CISA in Context: Privacy Protections and the Portal

Susan Hennessey
Monday, January 11, 2016, 2:23 PM

When CISA passed the Senate back in October, many commentators warned of the panoply of ways in which a hypothetical DHS information-sharing portal would function to allow companies to collect and then funnel citizens’ private information directly into the hands of the most fearsome elements of the federal government:

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When CISA passed the Senate back in October, many commentators warned of the panoply of ways in which a hypothetical DHS information-sharing portal would function to allow companies to collect and then funnel citizens’ private information directly into the hands of the most fearsome elements of the federal government:

  • Mark Jaycox of the EFF warned that the “incentive and the framework [CISA] creates is for companies to quickly and massively collect user information and ship it to the government.”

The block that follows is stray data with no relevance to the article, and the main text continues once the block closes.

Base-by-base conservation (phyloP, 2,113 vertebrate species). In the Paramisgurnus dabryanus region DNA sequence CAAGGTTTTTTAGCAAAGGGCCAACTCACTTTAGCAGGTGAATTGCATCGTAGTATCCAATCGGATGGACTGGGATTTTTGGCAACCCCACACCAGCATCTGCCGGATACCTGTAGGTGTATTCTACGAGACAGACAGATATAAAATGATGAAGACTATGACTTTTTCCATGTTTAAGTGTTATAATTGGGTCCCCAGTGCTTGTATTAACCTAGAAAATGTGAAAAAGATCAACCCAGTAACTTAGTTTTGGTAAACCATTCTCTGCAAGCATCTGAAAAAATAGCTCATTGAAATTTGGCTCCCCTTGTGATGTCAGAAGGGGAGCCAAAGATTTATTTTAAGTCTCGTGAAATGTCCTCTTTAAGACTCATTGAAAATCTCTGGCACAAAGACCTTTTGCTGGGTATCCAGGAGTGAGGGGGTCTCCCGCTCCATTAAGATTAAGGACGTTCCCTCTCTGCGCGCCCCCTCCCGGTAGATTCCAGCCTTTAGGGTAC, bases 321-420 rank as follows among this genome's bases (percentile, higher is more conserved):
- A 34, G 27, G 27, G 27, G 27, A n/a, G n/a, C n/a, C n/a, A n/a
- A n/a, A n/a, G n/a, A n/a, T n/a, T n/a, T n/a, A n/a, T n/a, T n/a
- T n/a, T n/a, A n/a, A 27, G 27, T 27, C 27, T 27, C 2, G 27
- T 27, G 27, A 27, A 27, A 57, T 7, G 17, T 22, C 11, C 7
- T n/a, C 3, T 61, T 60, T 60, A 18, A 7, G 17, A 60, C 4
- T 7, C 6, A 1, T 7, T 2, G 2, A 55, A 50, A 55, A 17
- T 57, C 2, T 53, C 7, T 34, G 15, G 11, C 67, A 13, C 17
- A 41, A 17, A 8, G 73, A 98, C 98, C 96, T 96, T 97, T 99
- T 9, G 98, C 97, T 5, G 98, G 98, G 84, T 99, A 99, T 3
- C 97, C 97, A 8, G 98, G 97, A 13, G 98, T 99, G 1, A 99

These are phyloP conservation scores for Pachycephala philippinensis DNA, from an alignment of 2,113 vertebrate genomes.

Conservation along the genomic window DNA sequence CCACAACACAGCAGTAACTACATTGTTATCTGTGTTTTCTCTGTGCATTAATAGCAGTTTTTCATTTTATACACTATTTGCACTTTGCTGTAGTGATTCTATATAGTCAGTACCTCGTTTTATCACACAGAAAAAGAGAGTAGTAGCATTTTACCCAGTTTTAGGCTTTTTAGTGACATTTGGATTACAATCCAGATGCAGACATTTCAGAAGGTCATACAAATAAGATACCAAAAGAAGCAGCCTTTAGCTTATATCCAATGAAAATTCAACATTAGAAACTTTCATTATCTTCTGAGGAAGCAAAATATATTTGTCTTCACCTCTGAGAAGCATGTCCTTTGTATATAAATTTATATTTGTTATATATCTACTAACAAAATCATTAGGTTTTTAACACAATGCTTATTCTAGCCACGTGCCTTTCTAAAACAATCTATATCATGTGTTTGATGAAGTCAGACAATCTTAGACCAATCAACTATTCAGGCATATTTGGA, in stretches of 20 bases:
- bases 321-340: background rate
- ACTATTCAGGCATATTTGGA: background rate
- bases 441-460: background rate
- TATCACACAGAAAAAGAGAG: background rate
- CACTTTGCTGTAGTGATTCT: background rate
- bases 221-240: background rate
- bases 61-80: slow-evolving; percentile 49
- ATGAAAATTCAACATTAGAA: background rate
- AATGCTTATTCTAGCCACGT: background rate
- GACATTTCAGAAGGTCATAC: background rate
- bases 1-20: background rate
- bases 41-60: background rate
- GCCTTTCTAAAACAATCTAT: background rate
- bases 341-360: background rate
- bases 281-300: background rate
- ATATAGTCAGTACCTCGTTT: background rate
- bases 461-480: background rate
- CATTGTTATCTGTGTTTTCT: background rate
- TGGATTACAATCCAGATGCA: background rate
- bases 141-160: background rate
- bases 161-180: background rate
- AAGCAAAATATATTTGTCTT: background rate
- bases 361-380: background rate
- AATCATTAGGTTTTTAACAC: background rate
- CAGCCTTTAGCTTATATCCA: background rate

• DCInno wrote: “Once data is collected/submitted, it is ‘scrubbed’ of personal/user information and condensed prior to arriving before the intelligence agencies—CIA, NSA and FBI. Who is responsible for and to what degree the data should be scrubbed remains a major question carried by vague language and imprecise definitions within the bill.” The article goes on to speculate that “[t]here's almost no standard for formatting shared data under the regulation, today, and so simple issues like providing IPs could become complicated when thousands of participants are submitting similar content but in different ways.”
  • Marcy Wheeler knew so much about the information sharing technologies that she slammed even SSCI ranking member Dianne Feinstein for using language that “made it clear [Feinstein] doesn’t really understand how the information sharing portal works.” According to Wheeler, Feinstein “said something like, ‘Once cyber information enters the portal it will move at machine speed to other federal agencies,’ as if a conveyor belt will carry information from DHS to FBI.”